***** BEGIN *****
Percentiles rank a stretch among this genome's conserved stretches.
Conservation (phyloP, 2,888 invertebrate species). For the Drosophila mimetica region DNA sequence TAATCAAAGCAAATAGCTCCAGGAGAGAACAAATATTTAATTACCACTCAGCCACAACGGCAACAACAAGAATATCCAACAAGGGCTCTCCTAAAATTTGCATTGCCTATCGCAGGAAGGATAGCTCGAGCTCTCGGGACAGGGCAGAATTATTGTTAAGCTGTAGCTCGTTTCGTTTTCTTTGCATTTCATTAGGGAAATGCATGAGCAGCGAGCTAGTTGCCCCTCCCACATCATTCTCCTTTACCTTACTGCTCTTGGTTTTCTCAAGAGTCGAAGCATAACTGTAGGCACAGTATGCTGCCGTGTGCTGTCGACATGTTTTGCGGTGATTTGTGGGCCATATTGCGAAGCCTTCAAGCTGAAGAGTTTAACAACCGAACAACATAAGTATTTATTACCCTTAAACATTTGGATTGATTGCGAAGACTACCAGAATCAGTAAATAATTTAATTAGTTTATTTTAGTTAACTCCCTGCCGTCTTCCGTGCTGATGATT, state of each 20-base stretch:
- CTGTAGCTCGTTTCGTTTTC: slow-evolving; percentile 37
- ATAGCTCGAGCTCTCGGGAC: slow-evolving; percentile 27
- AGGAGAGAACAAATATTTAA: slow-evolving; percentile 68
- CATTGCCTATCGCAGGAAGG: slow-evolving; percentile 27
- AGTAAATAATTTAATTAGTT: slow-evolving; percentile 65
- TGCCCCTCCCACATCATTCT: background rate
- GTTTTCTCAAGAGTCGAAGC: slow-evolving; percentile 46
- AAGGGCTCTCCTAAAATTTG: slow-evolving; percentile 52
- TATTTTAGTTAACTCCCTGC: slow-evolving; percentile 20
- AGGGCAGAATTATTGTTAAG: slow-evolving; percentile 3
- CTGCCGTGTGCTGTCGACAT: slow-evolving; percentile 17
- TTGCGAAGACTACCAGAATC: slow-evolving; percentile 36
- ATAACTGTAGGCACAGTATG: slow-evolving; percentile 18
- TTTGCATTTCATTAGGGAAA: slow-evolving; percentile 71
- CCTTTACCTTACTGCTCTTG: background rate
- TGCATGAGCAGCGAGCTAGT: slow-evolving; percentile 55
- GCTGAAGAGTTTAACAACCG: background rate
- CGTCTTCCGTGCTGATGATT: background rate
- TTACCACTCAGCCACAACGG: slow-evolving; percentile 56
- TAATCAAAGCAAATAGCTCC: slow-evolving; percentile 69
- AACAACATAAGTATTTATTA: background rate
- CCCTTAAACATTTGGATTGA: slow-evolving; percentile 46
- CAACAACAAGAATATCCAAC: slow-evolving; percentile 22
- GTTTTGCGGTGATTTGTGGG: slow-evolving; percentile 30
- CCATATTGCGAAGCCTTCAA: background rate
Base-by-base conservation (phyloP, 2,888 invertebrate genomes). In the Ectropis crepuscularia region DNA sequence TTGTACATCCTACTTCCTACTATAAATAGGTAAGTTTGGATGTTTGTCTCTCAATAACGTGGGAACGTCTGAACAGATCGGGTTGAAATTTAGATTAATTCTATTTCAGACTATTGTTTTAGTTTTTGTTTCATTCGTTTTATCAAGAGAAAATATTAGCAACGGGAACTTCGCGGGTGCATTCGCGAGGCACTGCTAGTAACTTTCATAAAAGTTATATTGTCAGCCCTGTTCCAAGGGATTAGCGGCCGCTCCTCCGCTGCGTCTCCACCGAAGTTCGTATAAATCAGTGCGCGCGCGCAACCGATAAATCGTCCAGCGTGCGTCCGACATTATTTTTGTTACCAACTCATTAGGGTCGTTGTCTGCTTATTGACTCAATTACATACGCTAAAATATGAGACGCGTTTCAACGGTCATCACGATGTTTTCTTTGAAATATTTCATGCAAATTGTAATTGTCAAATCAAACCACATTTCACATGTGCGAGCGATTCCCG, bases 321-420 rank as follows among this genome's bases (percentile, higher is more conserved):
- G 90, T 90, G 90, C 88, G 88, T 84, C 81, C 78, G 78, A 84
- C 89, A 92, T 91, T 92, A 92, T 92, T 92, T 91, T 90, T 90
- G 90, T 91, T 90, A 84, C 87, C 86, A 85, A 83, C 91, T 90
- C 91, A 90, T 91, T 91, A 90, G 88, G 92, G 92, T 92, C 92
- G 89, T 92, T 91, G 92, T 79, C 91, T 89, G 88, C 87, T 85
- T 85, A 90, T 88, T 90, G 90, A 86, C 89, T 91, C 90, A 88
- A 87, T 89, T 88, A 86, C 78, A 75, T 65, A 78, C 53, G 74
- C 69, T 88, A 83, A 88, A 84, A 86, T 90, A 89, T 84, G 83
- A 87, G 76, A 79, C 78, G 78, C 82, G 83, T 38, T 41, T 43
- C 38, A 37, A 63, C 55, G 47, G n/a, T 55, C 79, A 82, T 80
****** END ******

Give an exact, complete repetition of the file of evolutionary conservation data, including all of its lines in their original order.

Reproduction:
Percentiles rank a stretch among this genome's conserved stretches.
Conservation (phyloP, 2,888 invertebrate species). For the Drosophila mimetica region DNA sequence TAATCAAAGCAAATAGCTCCAGGAGAGAACAAATATTTAATTACCACTCAGCCACAACGGCAACAACAAGAATATCCAACAAGGGCTCTCCTAAAATTTGCATTGCCTATCGCAGGAAGGATAGCTCGAGCTCTCGGGACAGGGCAGAATTATTGTTAAGCTGTAGCTCGTTTCGTTTTCTTTGCATTTCATTAGGGAAATGCATGAGCAGCGAGCTAGTTGCCCCTCCCACATCATTCTCCTTTACCTTACTGCTCTTGGTTTTCTCAAGAGTCGAAGCATAACTGTAGGCACAGTATGCTGCCGTGTGCTGTCGACATGTTTTGCGGTGATTTGTGGGCCATATTGCGAAGCCTTCAAGCTGAAGAGTTTAACAACCGAACAACATAAGTATTTATTACCCTTAAACATTTGGATTGATTGCGAAGACTACCAGAATCAGTAAATAATTTAATTAGTTTATTTTAGTTAACTCCCTGCCGTCTTCCGTGCTGATGATT, state of each 20-base stretch:
- CTGTAGCTCGTTTCGTTTTC: slow-evolving; percentile 37
- ATAGCTCGAGCTCTCGGGAC: slow-evolving; percentile 27
- AGGAGAGAACAAATATTTAA: slow-evolving; percentile 68
- CATTGCCTATCGCAGGAAGG: slow-evolving; percentile 27
- AGTAAATAATTTAATTAGTT: slow-evolving; percentile 65
- TGCCCCTCCCACATCATTCT: background rate
- GTTTTCTCAAGAGTCGAAGC: slow-evolving; percentile 46
- AAGGGCTCTCCTAAAATTTG: slow-evolving; percentile 52
- TATTTTAGTTAACTCCCTGC: slow-evolving; percentile 20
- AGGGCAGAATTATTGTTAAG: slow-evolving; percentile 3
- CTGCCGTGTGCTGTCGACAT: slow-evolving; percentile 17
- TTGCGAAGACTACCAGAATC: slow-evolving; percentile 36
- ATAACTGTAGGCACAGTATG: slow-evolving; percentile 18
- TTTGCATTTCATTAGGGAAA: slow-evolving; percentile 71
- CCTTTACCTTACTGCTCTTG: background rate
- TGCATGAGCAGCGAGCTAGT: slow-evolving; percentile 55
- GCTGAAGAGTTTAACAACCG: background rate
- CGTCTTCCGTGCTGATGATT: background rate
- TTACCACTCAGCCACAACGG: slow-evolving; percentile 56
- TAATCAAAGCAAATAGCTCC: slow-evolving; percentile 69
- AACAACATAAGTATTTATTA: background rate
- CCCTTAAACATTTGGATTGA: slow-evolving; percentile 46
- CAACAACAAGAATATCCAAC: slow-evolving; percentile 22
- GTTTTGCGGTGATTTGTGGG: slow-evolving; percentile 30
- CCATATTGCGAAGCCTTCAA: background rate
Base-by-base conservation (phyloP, 2,888 invertebrate genomes). In the Ectropis crepuscularia region DNA sequence TTGTACATCCTACTTCCTACTATAAATAGGTAAGTTTGGATGTTTGTCTCTCAATAACGTGGGAACGTCTGAACAGATCGGGTTGAAATTTAGATTAATTCTATTTCAGACTATTGTTTTAGTTTTTGTTTCATTCGTTTTATCAAGAGAAAATATTAGCAACGGGAACTTCGCGGGTGCATTCGCGAGGCACTGCTAGTAACTTTCATAAAAGTTATATTGTCAGCCCTGTTCCAAGGGATTAGCGGCCGCTCCTCCGCTGCGTCTCCACCGAAGTTCGTATAAATCAGTGCGCGCGCGCAACCGATAAATCGTCCAGCGTGCGTCCGACATTATTTTTGTTACCAACTCATTAGGGTCGTTGTCTGCTTATTGACTCAATTACATACGCTAAAATATGAGACGCGTTTCAACGGTCATCACGATGTTTTCTTTGAAATATTTCATGCAAATTGTAATTGTCAAATCAAACCACATTTCACATGTGCGAGCGATTCCCG, bases 321-420 rank as follows among this genome's bases (percentile, higher is more conserved):
- G 90, T 90, G 90, C 88, G 88, T 84, C 81, C 78, G 78, A 84
- C 89, A 92, T 91, T 92, A 92, T 92, T 92, T 91, T 90, T 90
- G 90, T 91, T 90, A 84, C 87, C 86, A 85, A 83, C 91, T 90
- C 91, A 90, T 91, T 91, A 90, G 88, G 92, G 92, T 92, C 92
- G 89, T 92, T 91, G 92, T 79, C 91, T 89, G 88, C 87, T 85
- T 85, A 90, T 88, T 90, G 90, A 86, C 89, T 91, C 90, A 88
- A 87, T 89, T 88, A 86, C 78, A 75, T 65, A 78, C 53, G 74
- C 69, T 88, A 83, A 88, A 84, A 86, T 90, A 89, T 84, G 83
- A 87, G 76, A 79, C 78, G 78, C 82, G 83, T 38, T 41, T 43
- C 38, A 37, A 63, C 55, G 47, G n/a, T 55, C 79, A 82, T 80